My Husband’s Injury? It’s Not Like I Didn’t Try To Warn Him!


So here’s the thing: I have turned into an evil, selfish person. I wanted you to know that up front because, oftentimes, a person who writes a humor column is looked upon as friendly and fun. And I was that person, ever since my first column in 1981. But not anymore.

On July 14, my column was about summertime injuries. Among other things, I told you how my husband Mark slipped while working on his boat, injuring his heel. But I think you deserve the backstory. The backstory is that, after two years of my trying to talk him out of buying any kind of a floating vessel, he flagrantly did so anyway. I had told him how expensive boats were. I had told him how people our age sell boats, they do not buy them. I had told him that it was going to be a nightmare if he got hurt on that boat with no one around to help him. Deaf ears.

Fate stepped in on July 7. (We won’t call it women’s intuition or karma or any of those other, more accurate things, out of respect for the injured party.) On that day, Mark’s plumber took a chunk out of the back floor (a “hatch”) to work on the bathroom (the “head”) and left it like that, in the dark, while he went up front (to the “bow”). Mark (the “victim”) came down the two normal steps and then fell into the hole (the “bilge”). The plumber (an “idiot”) had neglected to close it up or to warn anyone else on the boat that it was open.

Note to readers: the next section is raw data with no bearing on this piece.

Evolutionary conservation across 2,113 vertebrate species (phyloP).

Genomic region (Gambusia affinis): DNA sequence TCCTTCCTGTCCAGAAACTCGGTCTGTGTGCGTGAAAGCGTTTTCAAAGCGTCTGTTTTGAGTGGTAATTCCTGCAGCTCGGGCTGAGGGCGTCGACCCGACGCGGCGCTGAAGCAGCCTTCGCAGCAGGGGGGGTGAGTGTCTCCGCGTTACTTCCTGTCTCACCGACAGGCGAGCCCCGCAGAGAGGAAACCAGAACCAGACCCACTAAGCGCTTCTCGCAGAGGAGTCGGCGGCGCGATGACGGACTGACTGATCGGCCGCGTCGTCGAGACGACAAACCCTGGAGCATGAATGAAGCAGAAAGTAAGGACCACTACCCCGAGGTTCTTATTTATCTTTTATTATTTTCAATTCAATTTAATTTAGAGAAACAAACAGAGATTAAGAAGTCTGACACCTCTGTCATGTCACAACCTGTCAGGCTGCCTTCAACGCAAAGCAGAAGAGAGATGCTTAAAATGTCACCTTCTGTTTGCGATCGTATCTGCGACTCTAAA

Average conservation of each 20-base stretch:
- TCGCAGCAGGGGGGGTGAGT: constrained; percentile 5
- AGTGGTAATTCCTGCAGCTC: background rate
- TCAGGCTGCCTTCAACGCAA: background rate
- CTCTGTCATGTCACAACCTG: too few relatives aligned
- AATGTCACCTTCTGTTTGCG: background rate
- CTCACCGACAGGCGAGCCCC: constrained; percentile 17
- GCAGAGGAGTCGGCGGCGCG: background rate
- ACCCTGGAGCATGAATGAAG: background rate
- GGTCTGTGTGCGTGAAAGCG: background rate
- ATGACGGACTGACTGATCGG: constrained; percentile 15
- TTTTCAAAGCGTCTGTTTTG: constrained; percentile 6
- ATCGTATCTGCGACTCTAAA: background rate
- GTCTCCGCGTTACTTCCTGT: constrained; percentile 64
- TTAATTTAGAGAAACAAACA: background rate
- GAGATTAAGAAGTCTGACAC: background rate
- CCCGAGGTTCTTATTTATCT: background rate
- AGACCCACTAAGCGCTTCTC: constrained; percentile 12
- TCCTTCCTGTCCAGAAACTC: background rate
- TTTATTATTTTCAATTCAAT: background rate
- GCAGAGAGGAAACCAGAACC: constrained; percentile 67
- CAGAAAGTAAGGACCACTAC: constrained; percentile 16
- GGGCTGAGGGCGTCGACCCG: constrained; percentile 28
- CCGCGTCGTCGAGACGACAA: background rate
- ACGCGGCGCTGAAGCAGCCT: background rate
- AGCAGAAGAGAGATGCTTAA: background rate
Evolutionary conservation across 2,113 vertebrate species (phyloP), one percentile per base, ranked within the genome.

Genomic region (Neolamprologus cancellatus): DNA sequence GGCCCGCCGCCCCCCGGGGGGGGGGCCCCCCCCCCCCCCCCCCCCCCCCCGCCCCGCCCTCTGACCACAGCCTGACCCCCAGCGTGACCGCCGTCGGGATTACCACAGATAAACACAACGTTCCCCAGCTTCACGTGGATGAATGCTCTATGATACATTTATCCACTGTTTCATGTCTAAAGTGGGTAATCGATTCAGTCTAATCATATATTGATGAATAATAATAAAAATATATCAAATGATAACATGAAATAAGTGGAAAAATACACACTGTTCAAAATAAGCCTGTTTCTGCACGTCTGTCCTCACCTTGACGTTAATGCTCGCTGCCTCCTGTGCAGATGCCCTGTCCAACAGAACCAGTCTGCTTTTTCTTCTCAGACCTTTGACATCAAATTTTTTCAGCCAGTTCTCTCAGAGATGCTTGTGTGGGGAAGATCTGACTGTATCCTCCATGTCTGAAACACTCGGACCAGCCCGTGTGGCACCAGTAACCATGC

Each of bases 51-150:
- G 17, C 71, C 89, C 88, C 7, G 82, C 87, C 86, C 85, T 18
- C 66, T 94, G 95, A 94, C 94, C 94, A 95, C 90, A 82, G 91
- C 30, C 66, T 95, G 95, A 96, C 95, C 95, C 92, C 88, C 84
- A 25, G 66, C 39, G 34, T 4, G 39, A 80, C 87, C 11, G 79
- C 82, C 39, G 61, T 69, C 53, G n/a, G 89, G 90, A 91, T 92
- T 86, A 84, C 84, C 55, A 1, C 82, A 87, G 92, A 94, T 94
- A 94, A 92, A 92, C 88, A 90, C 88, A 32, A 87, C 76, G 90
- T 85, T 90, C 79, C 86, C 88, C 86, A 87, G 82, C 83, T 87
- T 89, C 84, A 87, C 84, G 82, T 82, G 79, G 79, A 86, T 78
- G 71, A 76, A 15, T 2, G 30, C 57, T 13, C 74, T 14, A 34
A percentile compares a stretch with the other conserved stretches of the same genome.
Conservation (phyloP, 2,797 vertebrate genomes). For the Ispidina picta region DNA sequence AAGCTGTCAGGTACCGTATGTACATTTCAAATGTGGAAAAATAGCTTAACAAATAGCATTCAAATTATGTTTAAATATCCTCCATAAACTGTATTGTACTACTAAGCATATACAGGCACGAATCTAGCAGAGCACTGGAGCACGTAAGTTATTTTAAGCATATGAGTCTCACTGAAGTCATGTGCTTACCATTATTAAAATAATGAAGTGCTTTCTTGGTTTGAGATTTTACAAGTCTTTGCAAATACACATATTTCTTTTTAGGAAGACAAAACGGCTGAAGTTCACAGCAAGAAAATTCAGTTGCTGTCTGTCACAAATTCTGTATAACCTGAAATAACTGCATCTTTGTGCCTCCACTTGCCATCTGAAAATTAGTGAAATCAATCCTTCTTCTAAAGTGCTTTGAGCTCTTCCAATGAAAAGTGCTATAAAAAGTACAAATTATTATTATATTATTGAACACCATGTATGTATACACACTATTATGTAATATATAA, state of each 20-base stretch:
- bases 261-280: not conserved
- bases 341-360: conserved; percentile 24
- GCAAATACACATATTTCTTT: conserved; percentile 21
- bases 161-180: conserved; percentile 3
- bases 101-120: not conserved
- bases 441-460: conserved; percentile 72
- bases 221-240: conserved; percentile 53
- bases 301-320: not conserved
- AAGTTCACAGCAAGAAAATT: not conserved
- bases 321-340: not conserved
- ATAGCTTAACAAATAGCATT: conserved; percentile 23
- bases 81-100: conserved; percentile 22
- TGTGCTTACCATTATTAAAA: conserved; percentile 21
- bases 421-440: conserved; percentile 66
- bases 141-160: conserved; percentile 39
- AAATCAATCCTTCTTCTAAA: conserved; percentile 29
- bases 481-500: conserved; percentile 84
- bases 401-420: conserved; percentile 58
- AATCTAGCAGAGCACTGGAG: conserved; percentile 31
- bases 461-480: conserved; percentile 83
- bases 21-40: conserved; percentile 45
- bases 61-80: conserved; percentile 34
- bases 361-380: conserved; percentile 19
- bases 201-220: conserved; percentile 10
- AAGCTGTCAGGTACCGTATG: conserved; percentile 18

Mark, being a guy, wanted to assume it was a sprain so he a) did not elevate it, b) did not ice it, and c) did not go to urgent care. He simply hoped it would be better in the morning. It was not. He also had to face the fact that he should probably call me. When he finally did, I (being a girl), a) yelled, b) screamed, and c) told him to get to an emergency room STAT.

That’s when he found out his heel was cracked so deeply that it had almost separated from the rest of his foot. He was told that he needed surgery followed by six to eight weeks of immobility and that, if any infection set in, he could lose his leg.

Sigh. You can’t even say, “I told you so” to someone who has just received that diagnosis. You can’t say it, even though your long-awaited, pandemic-postponed, three-years-late trip to Switzerland is scheduled to leave the next day. All you can do is tell your sister-in-law that we’re lucky we bought the travel insurance, and then fill out 14 pages of forms to try to get your $3,500 back.

Then you sit at home for 11 days until the surgery date, go in for a post-op visit 18 days later and listen while the doctor says he “isn’t happy with it” and may want to operate again. He’ll let you know in two weeks. If he does, that would effectively re-set the time clock back to day one. And you can’t complain because you’re not even the injured party. All you can do is write about it in your column. Because you’re an evil, selfish person.